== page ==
Janet Yellen's pitch during the spring meetings of the IMF and World Bank this week for a new global minimum tax rate was met with applause from the EU and a commitment from the G-20 to collaborate on a new framework, with an ambitious goal of finishing by the summer. The tax, according to Yellen, would help the US raise $2.5 trillion over 15 years, paying for the entirety of Biden's $2.25 trillion "American Jobs Plan", not to mention help prevent an exodus of job-destroying and economy-crippling corporate "inversions".
Markets didn't exactly celebrate when headlines about Yellen's proposal, and the international community's reaction, started hitting the tape. But as the investing community wait more information about the proposal, the FT has published more details gleaned from documents shared by the US with 135 countries as the US prepares to lead negotiations through the OECD, the forum where the negotiations will play out.
The reason for the OECD's role is obscure: for the last four years, the OECD's developed-nation members have already been discussing a revised global tax framework to help even the competitive playing field and destroy incentives for companies to flee to tax havens.
Here's an outline of the US pitch as it stands, according to the documents obtained by the FT. Essentially, Washington is offering to allow countries that agree to the tax to raise taxes on big tech, as it drops threats to impose tariffs on countries that have been weighing a digital tax on US tech giants operating in their markets.
An agreement at the OECD would allow Joe Biden’s administration to increase corporate taxes on US companies without fear of being undercut by other countries because it would include a widely applied global minimum tax rate.
The offer from Washington reflects Biden’s broader goal of ending what officials have described as a race to the bottom on global taxation that has deprived governments of revenue needed to fund basic services and investments.
The Trump administration had insisted on a “safe harbour” provision that would make compliance by US technology groups voluntary. Biden dropped that demand, but this week’s proposal offers a new solution.
The US Treasury is now offering a formula in which only the very largest and most profitable companies in the world would be subject to the new rules, regardless of their sector, based on their level of revenue and profit margins. These would probably include about 100 companies, comprising the big US tech groups as well as other extremely large multinationals.
The proposals have already been shared with the OECD, which is convening the negotiations and is trying to bring countries together to generate the outlines of a global deal by the summer.
Pascal Saint-Amans, head of tax administration at the OECD, welcomed the US proposals. “This reboots the negotiations and is very positive,” he said. “It is a serious proposal with a chance to succeed in both the [international negotiations] and US Congress. Peace is more important than anything else and this would stabilise the [international corporate tax] system in the post-coronavirus environment.”
Saint-Amans added that the proposal was likely to raise as much revenue for other countries as the OECD’s own suggestion while also allowing the US to raise the money it wanted from its largest companies.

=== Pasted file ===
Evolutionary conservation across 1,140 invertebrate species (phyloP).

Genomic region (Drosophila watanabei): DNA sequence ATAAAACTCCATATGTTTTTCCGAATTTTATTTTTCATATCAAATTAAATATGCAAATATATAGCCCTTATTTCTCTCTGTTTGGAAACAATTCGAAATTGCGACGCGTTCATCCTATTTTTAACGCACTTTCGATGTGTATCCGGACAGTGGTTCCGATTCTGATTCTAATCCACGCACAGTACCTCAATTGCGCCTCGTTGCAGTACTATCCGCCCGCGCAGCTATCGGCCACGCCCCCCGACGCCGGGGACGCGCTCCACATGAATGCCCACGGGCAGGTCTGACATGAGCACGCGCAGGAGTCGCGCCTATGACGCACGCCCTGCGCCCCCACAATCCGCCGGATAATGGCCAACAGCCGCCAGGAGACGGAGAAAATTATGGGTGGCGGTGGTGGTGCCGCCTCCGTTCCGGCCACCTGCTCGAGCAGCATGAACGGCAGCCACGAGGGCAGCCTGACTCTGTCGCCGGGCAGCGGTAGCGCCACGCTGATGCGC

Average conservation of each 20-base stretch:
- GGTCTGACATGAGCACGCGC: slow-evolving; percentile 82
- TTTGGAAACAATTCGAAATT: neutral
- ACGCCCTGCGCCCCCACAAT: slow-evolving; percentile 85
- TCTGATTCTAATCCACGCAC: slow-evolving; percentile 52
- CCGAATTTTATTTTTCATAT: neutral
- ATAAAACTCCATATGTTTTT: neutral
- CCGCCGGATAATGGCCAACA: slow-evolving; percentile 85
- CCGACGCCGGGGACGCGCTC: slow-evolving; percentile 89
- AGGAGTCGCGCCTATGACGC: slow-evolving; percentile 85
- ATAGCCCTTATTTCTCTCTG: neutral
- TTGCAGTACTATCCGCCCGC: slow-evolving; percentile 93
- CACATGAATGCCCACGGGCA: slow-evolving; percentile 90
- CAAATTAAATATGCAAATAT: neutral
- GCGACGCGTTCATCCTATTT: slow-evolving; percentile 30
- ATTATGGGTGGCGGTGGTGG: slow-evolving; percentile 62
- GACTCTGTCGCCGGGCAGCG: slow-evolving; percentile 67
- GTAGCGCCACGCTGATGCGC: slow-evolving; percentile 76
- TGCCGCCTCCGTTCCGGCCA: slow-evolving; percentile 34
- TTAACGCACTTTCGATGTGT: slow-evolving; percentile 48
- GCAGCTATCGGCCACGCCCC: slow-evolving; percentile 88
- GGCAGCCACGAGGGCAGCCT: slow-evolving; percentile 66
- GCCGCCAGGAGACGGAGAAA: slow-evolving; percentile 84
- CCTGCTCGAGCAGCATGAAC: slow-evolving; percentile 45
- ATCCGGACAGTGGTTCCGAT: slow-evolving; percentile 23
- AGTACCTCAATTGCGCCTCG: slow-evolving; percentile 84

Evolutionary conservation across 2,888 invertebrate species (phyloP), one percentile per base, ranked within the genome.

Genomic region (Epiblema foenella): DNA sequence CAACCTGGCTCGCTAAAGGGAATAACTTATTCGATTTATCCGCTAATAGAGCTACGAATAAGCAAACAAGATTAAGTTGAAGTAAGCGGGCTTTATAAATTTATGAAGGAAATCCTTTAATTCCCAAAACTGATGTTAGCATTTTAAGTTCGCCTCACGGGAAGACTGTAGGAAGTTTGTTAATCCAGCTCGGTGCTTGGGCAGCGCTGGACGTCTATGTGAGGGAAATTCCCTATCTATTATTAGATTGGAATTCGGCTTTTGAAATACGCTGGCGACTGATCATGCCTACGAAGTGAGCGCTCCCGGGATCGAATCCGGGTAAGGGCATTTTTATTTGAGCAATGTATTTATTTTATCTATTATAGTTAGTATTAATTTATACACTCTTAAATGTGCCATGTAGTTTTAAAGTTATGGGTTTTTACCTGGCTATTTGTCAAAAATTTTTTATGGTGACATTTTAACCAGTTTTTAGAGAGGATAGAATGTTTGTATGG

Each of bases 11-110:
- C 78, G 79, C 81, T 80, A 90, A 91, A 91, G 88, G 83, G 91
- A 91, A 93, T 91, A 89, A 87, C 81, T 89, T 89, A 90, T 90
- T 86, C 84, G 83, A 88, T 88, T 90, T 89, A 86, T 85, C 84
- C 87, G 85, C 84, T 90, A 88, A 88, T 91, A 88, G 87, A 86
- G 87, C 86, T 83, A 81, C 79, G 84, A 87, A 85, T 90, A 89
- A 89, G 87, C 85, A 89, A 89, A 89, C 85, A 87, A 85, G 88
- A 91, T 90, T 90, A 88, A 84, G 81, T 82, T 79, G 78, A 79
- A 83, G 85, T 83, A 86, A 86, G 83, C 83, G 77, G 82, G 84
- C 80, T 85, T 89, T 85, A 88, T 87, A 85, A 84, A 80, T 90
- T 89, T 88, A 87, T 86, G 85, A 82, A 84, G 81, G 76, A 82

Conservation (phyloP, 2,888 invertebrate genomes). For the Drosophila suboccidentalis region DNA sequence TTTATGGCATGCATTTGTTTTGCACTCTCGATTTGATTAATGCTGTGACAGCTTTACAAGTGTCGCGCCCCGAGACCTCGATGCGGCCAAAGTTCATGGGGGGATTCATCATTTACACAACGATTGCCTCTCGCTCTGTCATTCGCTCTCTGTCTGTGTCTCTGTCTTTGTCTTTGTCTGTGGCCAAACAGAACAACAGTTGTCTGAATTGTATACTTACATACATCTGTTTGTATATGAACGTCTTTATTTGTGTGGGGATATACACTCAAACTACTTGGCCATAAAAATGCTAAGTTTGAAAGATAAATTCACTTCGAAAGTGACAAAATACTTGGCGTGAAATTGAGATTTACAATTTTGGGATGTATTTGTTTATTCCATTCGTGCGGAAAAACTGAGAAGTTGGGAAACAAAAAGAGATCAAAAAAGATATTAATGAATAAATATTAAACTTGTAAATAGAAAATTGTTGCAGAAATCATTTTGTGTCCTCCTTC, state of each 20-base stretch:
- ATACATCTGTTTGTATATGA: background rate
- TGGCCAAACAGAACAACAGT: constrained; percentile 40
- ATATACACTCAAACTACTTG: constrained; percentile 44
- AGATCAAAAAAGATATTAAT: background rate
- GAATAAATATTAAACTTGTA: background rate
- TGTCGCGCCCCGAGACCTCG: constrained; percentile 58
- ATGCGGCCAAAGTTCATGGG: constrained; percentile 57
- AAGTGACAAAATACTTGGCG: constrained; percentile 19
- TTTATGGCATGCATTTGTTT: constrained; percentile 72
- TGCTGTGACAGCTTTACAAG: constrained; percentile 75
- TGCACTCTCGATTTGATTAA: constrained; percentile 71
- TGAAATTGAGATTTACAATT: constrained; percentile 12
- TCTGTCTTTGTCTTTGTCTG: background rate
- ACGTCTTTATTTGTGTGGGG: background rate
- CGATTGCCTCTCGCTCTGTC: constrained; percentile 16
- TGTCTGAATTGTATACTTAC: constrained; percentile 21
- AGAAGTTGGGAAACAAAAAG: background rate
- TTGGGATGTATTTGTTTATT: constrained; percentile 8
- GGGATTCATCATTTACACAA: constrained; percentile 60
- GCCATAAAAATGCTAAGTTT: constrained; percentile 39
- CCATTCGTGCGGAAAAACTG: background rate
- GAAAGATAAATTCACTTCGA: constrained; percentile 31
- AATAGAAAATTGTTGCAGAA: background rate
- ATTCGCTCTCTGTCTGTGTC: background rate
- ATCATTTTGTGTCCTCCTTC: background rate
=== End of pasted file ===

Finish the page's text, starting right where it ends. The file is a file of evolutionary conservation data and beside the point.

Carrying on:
While most EU members along with the UK have welcomed the US plan, Ireland has conspicuously declined to signal its approval or disapproval. The country has successfully leveraged its low headline corporate tax rate (currently 12.5%) to successfully attract foreign companies like Apple, which famously became embroiled in a tax spat with EU authorities over the taxes (or lack thereof) assessed by the Irish government.
According to the plan as described by the FT, America's tech giants could be open to a major tax hit from Europe, but they won't be alone. Financial services giants and other American multinationals will also see taxes rise substantially in foreign markets.
"Together we can use a global minimum tax to make sure the global economy thrives based on a more level playing field in the taxation of multinational corporations, and spurs innovation, growth and prosperity," Yellen said in her first major speech since becoming Treasury secretary.
As we mentioned earlier, talks through the OECD have been going on for years. So far, they have focused on two proposals: a minimum tax and a formula to determine where multinational companies get taxed and on what income. In total, the twin planks, dubbed Pillars One and Two, are meant to supplant digital services taxes on major American technology companies like Google and Facebook that some nations have already enacted on their own, forgoing international cooperation.
Some tax experts believe Washington has "good standing" to push the global minimum tax because of the minimum tax it implemented on American companies in 2017 for their global intangible low-tax income, known as GILTI.
G-20 countries have committed to reaching agreement through the OECD talks by midsummer. However, officials inside Treasury have told reporters that many obstacles to such an "ambitious" agreement remain and that calling for a historic agreement to be completed in just a few months time is still a tall order.
While the global tax is essential to help clear a political path for Biden's 'great society'-style reforms (he's hoping to spend at least $3 trillion, spread across two packages, the first of which is the $2.3 trillion "infrastructure" plan known as the "American Jobs Plan") it's possible still that even the US might not get on board, since convincing Congress could be among the biggest challenges facing Yellen.
The question now is 'how much faith will markets place in the mid-summer deadline'? And will failure to reach an agreement prompt a re-pricing in future tax impact?